Read Judges 18-19 at Bible Gateway.
Each chapter begins with the same phrase: “There was no king in Israel,” and then recounts the lawlessness that followed lawlessness in Israel. Gideon would not become Israel’s king for the LORD was to be their King (Jud 8:22-23). If the LORD is to be King, then His word must be known, and obeyed. In the absence of a human king, the Levites were to know the Law of God, minister to Him by it, and teach it to the people, so that they could live by it. In the absence of a human king, the Levites were the LORD’s ministers of His authority.
How far the nation falls, when its leaders and teachers do not know the LORD or the Law of God themselves. It is not a coincidence that of all the history that could be told of lawless Israel at this time, the history that is told is the Tale of Two Levites. We see that lawlessness hurts, when it reigns. The Law of God, when it is observed, safeguards the nation and its families from the ravages of lawlessness. The tolerance preachers of our own day are in fact preaching lawlessness. They are preaching that society ought to tolerate lawlessness because it doesn’t hurt anyone. And society has swallowed that lie. The book of Judges reveals to us that lawlessness does in fact hurt households, cities, and the whole nation.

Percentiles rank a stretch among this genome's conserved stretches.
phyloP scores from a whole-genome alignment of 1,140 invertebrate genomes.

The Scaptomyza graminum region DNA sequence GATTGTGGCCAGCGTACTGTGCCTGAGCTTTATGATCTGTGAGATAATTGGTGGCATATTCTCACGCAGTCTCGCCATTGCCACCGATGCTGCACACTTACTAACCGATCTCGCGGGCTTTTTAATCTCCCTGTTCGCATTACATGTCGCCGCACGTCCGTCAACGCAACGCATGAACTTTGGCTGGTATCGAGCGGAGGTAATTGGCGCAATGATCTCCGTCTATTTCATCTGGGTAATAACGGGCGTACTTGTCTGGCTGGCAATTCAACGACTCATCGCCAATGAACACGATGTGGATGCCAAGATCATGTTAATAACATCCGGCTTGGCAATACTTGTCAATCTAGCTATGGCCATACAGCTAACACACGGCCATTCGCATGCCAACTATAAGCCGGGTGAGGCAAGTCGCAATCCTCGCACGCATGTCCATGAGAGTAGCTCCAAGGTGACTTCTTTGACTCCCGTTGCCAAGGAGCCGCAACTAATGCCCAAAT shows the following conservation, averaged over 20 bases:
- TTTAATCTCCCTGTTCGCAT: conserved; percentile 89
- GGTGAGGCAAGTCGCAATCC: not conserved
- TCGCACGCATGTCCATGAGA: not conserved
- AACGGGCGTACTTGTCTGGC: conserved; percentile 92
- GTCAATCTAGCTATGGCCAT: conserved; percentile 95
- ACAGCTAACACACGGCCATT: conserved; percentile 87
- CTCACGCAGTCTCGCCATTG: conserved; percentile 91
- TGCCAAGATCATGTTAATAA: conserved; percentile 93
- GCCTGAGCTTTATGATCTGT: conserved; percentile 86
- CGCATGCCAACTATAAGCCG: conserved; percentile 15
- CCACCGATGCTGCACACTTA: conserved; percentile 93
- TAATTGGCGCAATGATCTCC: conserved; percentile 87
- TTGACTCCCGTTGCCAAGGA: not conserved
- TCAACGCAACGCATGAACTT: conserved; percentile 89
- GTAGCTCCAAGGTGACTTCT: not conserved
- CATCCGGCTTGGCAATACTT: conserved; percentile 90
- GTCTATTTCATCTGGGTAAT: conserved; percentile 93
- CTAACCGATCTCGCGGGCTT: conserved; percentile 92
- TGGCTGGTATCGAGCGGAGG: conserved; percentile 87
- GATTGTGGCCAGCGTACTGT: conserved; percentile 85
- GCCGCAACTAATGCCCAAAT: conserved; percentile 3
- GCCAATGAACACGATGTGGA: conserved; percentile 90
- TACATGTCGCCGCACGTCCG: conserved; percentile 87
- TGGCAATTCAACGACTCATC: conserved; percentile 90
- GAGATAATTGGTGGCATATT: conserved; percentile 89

In fact the city of Gibeah in Benjamin had fallen so far, that their history reads point for point as a repeat of the history of Lot and the angels in Sodom! The teaching tool of Scripture, thematic analysis, reveals that Sodom and Gibeah are linked. Scripture is revealing, that when a city no longer listens to, pays heed to, observes, and teaches the Law of God, they become as Sodom and Gomorrah, and their end is the end of Sodom and Gomorrah — which is judgment and destruction!
We are in the middle of celebrating Unleavened Bread. It is a reminder to us, that a little leaven leavens the whole lump, so every trace of leaven (sin) must be removed from the house (family, city, nation). Sin cannot be tolerated, lawlessness cannot be tolerated, or it grows, as we see from Judges, with devastating end results.
For further reading:
Gibeah – Easton’s Bible Dictionary
Hi there Christine, I’m writing up some studies on Judges 17-21 on my blog at the moment so enjoyed your comments. As you rightly point out, there are a lot of links between Gibeah and Sodom and it is extraordinary to think that some of the Israelites had descended to that level of moral depravity so soon after their entrance into the land under Joshua. I am so intrigued by this section of the book of Judges (17-21) and believe its all one cohesive narrative masterfully put together. Thanks and Regards, Josh